Do you ever wonder what Adam felt like when he saw Eve for the first time? What sort of thoughts raced through his mind and what did he feel in his heart as he spent time with her in the garden prior to their temptation and fall into sin? Maybe you’ve heard the typical answers to those questions (e. g. Adam’s jaw dropped at the sight of Eve’s beauty, they enjoyed pure and untainted sexual freedom with one another, etc). Those things are definitely true, but that’s not the main focus of how Adam sees Eve in Genesis 2.
Genesis 2:23 records the first lines of poetry ever uttered by a human being. Eve’s beauty stunned Adam, causing him to break out into song. But the song Adam sang wasn’t another one of those “Dang girl, you be lookin’ foine!” R&B jams. There was much deeper meaning found in Adam’s rejoicing.
He exclaims, “This at last!” Whenever I read it, I think of the first few lines from that popular ’60’s hit “At Last.” Just look at the lyrics: “At last my love has come along, my lonely days are over and life is like a song!”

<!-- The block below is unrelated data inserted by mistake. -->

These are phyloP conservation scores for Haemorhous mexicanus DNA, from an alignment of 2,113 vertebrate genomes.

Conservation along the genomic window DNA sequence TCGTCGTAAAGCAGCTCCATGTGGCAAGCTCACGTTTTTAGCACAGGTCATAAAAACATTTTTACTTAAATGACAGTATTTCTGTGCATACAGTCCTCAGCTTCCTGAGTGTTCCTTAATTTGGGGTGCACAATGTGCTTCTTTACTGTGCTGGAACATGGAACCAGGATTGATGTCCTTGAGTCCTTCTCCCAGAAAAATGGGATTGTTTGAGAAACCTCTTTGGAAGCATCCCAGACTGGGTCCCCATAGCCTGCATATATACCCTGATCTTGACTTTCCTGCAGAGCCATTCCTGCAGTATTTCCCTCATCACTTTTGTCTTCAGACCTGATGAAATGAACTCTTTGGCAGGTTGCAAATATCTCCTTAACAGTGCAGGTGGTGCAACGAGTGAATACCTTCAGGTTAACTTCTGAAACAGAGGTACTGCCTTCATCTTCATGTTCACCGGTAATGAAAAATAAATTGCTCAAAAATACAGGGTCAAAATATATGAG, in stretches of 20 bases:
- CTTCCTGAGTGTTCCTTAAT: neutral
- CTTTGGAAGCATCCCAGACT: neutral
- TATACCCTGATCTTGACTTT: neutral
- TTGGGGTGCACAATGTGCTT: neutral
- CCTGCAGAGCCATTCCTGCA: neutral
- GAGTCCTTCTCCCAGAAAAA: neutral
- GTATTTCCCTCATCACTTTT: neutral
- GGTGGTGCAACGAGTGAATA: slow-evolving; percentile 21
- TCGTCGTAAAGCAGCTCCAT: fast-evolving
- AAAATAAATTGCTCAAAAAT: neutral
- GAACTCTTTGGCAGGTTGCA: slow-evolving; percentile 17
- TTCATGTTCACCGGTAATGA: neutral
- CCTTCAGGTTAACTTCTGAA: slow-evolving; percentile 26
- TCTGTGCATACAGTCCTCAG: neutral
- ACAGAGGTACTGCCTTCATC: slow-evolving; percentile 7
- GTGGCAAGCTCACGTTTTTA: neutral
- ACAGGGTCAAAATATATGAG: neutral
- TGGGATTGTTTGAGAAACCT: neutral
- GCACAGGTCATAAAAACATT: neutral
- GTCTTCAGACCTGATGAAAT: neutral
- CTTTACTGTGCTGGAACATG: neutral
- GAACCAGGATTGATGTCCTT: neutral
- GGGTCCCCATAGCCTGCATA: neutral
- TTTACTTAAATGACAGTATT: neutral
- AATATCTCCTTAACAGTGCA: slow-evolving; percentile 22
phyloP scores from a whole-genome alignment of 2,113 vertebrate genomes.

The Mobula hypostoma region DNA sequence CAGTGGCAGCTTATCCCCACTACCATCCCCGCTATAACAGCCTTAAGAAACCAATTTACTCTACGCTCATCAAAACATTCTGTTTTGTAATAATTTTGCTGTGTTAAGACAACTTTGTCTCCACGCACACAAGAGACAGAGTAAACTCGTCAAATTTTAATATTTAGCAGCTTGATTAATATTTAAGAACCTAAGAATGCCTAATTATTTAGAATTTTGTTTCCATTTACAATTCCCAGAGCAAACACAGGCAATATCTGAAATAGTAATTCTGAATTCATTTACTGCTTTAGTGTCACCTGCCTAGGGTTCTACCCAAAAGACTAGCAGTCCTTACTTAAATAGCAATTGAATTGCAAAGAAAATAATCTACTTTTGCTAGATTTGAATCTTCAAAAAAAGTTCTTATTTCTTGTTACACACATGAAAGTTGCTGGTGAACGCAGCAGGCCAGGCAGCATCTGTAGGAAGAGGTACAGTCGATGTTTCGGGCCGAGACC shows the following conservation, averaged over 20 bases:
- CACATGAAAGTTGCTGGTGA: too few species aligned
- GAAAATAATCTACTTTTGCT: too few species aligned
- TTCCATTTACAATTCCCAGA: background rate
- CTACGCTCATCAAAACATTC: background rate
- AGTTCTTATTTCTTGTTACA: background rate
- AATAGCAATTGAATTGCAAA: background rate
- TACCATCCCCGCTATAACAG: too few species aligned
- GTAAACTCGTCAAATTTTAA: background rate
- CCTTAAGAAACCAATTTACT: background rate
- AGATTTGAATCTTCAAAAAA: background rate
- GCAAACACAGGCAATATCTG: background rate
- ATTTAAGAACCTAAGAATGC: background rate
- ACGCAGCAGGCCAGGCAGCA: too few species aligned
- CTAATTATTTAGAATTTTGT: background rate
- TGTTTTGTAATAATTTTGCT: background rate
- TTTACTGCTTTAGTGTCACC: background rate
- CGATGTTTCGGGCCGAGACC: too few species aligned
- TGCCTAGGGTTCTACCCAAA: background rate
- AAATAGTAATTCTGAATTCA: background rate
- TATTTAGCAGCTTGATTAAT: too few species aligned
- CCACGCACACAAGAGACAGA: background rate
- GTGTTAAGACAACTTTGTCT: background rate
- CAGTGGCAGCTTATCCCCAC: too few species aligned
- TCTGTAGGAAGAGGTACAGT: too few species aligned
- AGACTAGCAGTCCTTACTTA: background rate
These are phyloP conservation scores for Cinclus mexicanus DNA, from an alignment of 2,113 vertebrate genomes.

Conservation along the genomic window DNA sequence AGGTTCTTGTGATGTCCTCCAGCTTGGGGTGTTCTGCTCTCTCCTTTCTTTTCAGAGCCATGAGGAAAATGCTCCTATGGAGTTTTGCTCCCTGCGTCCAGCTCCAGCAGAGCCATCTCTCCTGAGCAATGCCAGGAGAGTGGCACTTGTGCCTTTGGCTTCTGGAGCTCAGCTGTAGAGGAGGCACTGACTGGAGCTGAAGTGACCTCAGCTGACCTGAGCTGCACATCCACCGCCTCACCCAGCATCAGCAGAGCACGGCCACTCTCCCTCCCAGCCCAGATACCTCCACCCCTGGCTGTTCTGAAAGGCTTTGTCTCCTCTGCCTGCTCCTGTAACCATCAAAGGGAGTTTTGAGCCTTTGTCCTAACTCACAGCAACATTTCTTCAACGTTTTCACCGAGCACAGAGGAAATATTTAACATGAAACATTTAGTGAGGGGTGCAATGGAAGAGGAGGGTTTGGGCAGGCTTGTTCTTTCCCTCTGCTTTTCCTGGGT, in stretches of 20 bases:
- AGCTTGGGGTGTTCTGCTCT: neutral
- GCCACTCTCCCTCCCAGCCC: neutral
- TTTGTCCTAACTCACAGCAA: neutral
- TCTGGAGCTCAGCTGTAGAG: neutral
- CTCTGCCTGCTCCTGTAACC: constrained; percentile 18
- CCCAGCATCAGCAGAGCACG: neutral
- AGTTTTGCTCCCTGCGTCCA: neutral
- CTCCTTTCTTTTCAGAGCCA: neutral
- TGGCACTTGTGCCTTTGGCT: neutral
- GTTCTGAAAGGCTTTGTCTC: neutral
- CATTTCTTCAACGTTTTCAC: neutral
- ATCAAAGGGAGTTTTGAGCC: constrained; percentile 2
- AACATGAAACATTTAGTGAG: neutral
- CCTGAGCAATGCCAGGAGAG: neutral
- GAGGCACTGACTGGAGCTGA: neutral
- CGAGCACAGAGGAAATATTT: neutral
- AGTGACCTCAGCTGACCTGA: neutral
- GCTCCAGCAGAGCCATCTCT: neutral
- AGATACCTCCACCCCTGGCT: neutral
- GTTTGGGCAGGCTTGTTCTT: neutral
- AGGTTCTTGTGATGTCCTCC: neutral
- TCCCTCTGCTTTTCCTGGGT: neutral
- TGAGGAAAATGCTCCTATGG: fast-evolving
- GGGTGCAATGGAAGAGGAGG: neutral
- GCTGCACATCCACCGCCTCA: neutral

The context of Genesis 2 sets Adam up as a man in need. Someone vulnerable… lacking… incomplete. After the creation account in Genesis 1 where God declares all his creation as good, the tape rewinds and the camera zooms in on the creation of humanity. God soon declares, “It is not good that man should be alone” (Gen 2:18).
Vulnerable, lacking, incomplete… unfinished, not whole, not truly himself as the image of God… not good! No wonder when God brings Eve to Adam he says, “At last!” There’s a finality to his speech. Eve was literally the one he’d been waiting for his entire life. Only Adam could say that and truly mean it!
The footnote in Calvin’s Commentary interprets it this way: “This living creature (זאת) which at the present time (הפעם) passes before me, is the companion which I need.”
Stay tuned for Part 2: How Adam sees Eve as the companion he needs, and why it matters!